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Pilot

Grand Rapids Autonomous Vehicle Initiative (AVGR)

Grand Rapids Autonomous Vehicle Initiative (AVGR)
Location
Grand Rapids, United States
Date
From to
Length
5.14km
Project details

What

The Grand Rapids Autonomous Vehicle Initiative (AVGR) brought 4 electric shuttle to downtown streets for a year-long pilot. The shuttles are self-driving, however they always had an attendant when they were on the streets.

The May Mobility shuttles follows the existing DASH West Route, this route connects both sides of the river.

Why

The basic purpose here is to mix Autonomous vehicles with other traffic in urban environment and check it they could provide better mobility to local community.

Results & evaluation

  • Year-long pilot beginning July 2019, with potential for additional year extension
  • 4 self-driving vehicles on route
  • 20 passenger stops on DASH West route
  • Vehicles negotiate 30 traffic lights on route
  • Vehicles make 12 turns, with 3 left turns
  • DASH West route provides connectivity to 10 parking facilities
  • Wheelchair accessible vehicle service launched in January 2020

Challenges

Challenges arise during heavy precipitation and traffic, and around vehicles that make quick lane changes or difficult turning movements like unprotected left turns and right turns at red lights.

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Lexicon

7 words explained

platooning

Also known as flocking. A collection of (automated) vehicles that travel together, actively coordinated in formation. Platoons decrease the distances between vehicles using electronic, and possibly mechanical, coupling. Platooning allows many vehicles to accelerate or brake simultaneously.

urban setting

High density environment with an efficient high capacity public transport system with good capillarity and high frequencies.

suburban setting

Medium density environment with a good public transport system with radial connections to the city center, but lower capillarity and frequencies. This setting includes suburban cities.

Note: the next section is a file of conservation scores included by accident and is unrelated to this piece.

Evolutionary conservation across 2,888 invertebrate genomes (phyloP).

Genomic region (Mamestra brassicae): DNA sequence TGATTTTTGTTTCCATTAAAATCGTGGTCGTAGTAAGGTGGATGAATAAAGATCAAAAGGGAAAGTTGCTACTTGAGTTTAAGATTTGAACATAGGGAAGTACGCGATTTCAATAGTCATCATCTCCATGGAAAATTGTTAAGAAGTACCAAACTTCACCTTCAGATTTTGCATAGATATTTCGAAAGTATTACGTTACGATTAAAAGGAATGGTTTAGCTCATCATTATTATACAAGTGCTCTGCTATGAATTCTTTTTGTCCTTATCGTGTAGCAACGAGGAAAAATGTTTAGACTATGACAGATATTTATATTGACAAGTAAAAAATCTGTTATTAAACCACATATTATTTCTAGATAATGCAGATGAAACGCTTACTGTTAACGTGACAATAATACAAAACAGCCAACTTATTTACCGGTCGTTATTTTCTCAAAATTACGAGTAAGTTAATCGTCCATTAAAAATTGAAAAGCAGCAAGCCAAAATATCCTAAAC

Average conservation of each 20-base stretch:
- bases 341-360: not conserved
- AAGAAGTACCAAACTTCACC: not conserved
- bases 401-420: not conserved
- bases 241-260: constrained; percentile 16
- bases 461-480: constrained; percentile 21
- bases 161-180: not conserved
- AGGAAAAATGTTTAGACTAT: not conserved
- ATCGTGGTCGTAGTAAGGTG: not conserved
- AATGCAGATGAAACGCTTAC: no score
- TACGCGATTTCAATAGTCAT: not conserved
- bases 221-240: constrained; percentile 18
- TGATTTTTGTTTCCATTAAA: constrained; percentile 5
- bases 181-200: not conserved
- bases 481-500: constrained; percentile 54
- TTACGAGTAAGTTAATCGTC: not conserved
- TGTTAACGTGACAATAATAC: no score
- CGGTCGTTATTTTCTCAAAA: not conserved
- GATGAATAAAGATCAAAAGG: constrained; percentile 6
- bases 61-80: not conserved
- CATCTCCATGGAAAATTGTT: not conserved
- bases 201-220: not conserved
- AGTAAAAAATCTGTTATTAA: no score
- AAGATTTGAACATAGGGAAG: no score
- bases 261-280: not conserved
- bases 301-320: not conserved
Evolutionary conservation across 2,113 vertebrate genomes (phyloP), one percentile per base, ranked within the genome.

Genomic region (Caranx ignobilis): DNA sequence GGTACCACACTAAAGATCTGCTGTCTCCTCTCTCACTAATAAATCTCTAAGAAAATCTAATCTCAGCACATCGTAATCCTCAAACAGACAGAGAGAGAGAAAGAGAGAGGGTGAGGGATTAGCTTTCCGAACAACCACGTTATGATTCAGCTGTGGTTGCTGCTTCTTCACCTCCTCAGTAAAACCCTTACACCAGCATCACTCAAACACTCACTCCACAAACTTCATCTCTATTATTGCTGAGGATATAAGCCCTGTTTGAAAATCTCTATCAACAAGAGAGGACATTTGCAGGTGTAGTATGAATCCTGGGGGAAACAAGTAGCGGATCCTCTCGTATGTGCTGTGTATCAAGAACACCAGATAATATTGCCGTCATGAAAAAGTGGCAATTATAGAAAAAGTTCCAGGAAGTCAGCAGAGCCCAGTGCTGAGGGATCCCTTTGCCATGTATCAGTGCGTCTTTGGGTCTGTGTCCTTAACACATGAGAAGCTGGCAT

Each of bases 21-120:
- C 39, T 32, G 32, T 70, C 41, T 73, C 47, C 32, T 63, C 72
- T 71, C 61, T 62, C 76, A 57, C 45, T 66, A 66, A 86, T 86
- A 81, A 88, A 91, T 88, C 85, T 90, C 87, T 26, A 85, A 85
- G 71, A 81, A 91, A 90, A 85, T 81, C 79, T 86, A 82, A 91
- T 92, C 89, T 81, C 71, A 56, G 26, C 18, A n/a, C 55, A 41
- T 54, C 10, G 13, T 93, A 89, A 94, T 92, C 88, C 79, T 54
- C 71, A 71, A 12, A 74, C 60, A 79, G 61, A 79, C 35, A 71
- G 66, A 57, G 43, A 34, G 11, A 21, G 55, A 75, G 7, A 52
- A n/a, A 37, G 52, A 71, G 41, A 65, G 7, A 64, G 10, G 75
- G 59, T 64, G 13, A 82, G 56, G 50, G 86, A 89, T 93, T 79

small cities

Small, isolated city with an own public transport system and <100K inhabitants.

rural

Low-density environment, small cities and villages with poor public transport services mainly connecting the villages.

SAE level

The SAE (Society of Automotive Engineers) levels define the level of vehicle autonomy, or in other words, how much human intervention is still needed for an automated vehicle to operate. Currently, five SAE levels have been defined: Level 0: Automated system issues warnings and may momentarily intervene but has no sustained vehicle control. Level 1 (hands on): Driver and automatic system share vehicle control. The driver must be ready to retake full control at any time. Level 2 (hands off): The automated system takes full control of the vehicle (accelerating, braking, and steering). The driver must monitor the driving and be prepared to intervene immediately at any time if the automated system fails to respond properly. Level 3 (eyes off): The automated system takes full control of the vehicle (accelerating, braking, and steering). The driver must monitor the driving and be prepared to intervene immediately at any time if the automated system fails to respond properly. Level 4 (mind off): As level 3, but no driver attention is ever required for safety, e.g. the driver may safely go to sleep or leave the driver's seat. Level 5 (steering wheel optional): No human intervention is required at all. An example would be a robotic taxi.

V2X

Vehicle-to-everything (V2X) communication is the passing of information from a vehicle to any entity that may affect the vehicle, and vice versa.